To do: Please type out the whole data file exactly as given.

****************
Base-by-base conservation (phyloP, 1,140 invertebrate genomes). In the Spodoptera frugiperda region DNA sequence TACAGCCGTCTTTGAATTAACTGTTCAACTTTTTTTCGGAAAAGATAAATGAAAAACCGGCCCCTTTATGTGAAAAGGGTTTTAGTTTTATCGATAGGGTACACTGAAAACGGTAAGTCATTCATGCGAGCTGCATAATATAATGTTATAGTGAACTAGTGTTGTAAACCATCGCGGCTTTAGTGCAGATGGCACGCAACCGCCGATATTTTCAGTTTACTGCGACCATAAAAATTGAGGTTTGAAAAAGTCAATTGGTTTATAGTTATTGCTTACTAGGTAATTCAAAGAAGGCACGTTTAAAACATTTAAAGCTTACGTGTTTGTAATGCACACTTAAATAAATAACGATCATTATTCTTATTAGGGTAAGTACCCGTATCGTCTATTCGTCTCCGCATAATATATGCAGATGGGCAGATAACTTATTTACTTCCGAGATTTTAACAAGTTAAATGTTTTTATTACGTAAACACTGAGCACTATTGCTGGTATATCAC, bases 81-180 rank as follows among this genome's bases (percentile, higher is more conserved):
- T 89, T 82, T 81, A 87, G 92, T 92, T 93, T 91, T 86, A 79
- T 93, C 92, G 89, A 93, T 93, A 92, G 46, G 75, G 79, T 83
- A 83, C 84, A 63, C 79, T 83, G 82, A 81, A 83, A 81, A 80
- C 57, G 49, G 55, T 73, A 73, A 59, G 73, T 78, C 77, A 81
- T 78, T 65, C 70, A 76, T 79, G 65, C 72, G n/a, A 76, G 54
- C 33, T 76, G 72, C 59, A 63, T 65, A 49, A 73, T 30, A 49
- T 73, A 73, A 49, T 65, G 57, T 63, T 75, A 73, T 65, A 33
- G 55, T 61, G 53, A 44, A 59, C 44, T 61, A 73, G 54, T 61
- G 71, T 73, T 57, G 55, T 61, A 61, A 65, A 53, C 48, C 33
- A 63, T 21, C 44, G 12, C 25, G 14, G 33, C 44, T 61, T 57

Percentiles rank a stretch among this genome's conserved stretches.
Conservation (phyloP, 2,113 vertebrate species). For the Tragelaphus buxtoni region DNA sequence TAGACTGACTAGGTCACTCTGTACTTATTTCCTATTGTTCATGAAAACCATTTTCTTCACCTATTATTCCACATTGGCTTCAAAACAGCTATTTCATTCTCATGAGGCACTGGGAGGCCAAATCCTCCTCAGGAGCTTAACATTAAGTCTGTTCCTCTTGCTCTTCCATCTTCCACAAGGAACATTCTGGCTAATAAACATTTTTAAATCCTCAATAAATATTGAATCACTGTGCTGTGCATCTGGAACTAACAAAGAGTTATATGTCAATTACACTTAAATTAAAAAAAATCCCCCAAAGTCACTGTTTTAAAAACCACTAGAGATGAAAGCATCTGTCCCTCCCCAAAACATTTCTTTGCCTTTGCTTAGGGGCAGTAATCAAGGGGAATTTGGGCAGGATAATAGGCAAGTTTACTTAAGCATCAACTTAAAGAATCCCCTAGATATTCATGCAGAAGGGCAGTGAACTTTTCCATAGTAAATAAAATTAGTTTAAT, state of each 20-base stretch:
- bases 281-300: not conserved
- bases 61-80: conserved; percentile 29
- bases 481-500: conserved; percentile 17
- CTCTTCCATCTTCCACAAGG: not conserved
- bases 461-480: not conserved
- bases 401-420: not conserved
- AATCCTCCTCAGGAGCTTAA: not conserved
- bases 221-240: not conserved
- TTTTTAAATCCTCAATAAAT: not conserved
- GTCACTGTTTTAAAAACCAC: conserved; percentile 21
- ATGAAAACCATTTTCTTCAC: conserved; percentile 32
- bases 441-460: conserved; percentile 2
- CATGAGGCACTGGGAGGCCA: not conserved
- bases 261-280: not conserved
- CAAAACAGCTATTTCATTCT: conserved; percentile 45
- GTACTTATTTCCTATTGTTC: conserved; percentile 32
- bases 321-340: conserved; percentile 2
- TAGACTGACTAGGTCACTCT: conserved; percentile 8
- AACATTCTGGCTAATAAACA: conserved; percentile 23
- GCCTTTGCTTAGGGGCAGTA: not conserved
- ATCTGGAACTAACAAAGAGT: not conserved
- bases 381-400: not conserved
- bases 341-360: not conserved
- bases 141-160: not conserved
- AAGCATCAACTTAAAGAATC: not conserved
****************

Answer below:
Base-by-base conservation (phyloP, 1,140 invertebrate genomes). In the Spodoptera frugiperda region DNA sequence TACAGCCGTCTTTGAATTAACTGTTCAACTTTTTTTCGGAAAAGATAAATGAAAAACCGGCCCCTTTATGTGAAAAGGGTTTTAGTTTTATCGATAGGGTACACTGAAAACGGTAAGTCATTCATGCGAGCTGCATAATATAATGTTATAGTGAACTAGTGTTGTAAACCATCGCGGCTTTAGTGCAGATGGCACGCAACCGCCGATATTTTCAGTTTACTGCGACCATAAAAATTGAGGTTTGAAAAAGTCAATTGGTTTATAGTTATTGCTTACTAGGTAATTCAAAGAAGGCACGTTTAAAACATTTAAAGCTTACGTGTTTGTAATGCACACTTAAATAAATAACGATCATTATTCTTATTAGGGTAAGTACCCGTATCGTCTATTCGTCTCCGCATAATATATGCAGATGGGCAGATAACTTATTTACTTCCGAGATTTTAACAAGTTAAATGTTTTTATTACGTAAACACTGAGCACTATTGCTGGTATATCAC, bases 81-180 rank as follows among this genome's bases (percentile, higher is more conserved):
- T 89, T 82, T 81, A 87, G 92, T 92, T 93, T 91, T 86, A 79
- T 93, C 92, G 89, A 93, T 93, A 92, G 46, G 75, G 79, T 83
- A 83, C 84, A 63, C 79, T 83, G 82, A 81, A 83, A 81, A 80
- C 57, G 49, G 55, T 73, A 73, A 59, G 73, T 78, C 77, A 81
- T 78, T 65, C 70, A 76, T 79, G 65, C 72, G n/a, A 76, G 54
- C 33, T 76, G 72, C 59, A 63, T 65, A 49, A 73, T 30, A 49
- T 73, A 73, A 49, T 65, G 57, T 63, T 75, A 73, T 65, A 33
- G 55, T 61, G 53, A 44, A 59, C 44, T 61, A 73, G 54, T 61
- G 71, T 73, T 57, G 55, T 61, A 61, A 65, A 53, C 48, C 33
- A 63, T 21, C 44, G 12, C 25, G 14, G 33, C 44, T 61, T 57

Percentiles rank a stretch among this genome's conserved stretches.
Conservation (phyloP, 2,113 vertebrate species). For the Tragelaphus buxtoni region DNA sequence TAGACTGACTAGGTCACTCTGTACTTATTTCCTATTGTTCATGAAAACCATTTTCTTCACCTATTATTCCACATTGGCTTCAAAACAGCTATTTCATTCTCATGAGGCACTGGGAGGCCAAATCCTCCTCAGGAGCTTAACATTAAGTCTGTTCCTCTTGCTCTTCCATCTTCCACAAGGAACATTCTGGCTAATAAACATTTTTAAATCCTCAATAAATATTGAATCACTGTGCTGTGCATCTGGAACTAACAAAGAGTTATATGTCAATTACACTTAAATTAAAAAAAATCCCCCAAAGTCACTGTTTTAAAAACCACTAGAGATGAAAGCATCTGTCCCTCCCCAAAACATTTCTTTGCCTTTGCTTAGGGGCAGTAATCAAGGGGAATTTGGGCAGGATAATAGGCAAGTTTACTTAAGCATCAACTTAAAGAATCCCCTAGATATTCATGCAGAAGGGCAGTGAACTTTTCCATAGTAAATAAAATTAGTTTAAT, state of each 20-base stretch:
- bases 281-300: not conserved
- bases 61-80: conserved; percentile 29
- bases 481-500: conserved; percentile 17
- CTCTTCCATCTTCCACAAGG: not conserved
- bases 461-480: not conserved
- bases 401-420: not conserved
- AATCCTCCTCAGGAGCTTAA: not conserved
- bases 221-240: not conserved
- TTTTTAAATCCTCAATAAAT: not conserved
- GTCACTGTTTTAAAAACCAC: conserved; percentile 21
- ATGAAAACCATTTTCTTCAC: conserved; percentile 32
- bases 441-460: conserved; percentile 2
- CATGAGGCACTGGGAGGCCA: not conserved
- bases 261-280: not conserved
- CAAAACAGCTATTTCATTCT: conserved; percentile 45
- GTACTTATTTCCTATTGTTC: conserved; percentile 32
- bases 321-340: conserved; percentile 2
- TAGACTGACTAGGTCACTCT: conserved; percentile 8
- AACATTCTGGCTAATAAACA: conserved; percentile 23
- GCCTTTGCTTAGGGGCAGTA: not conserved
- ATCTGGAACTAACAAAGAGT: not conserved
- bases 381-400: not conserved
- bases 341-360: not conserved
- bases 141-160: not conserved
- AAGCATCAACTTAAAGAATC: not conserved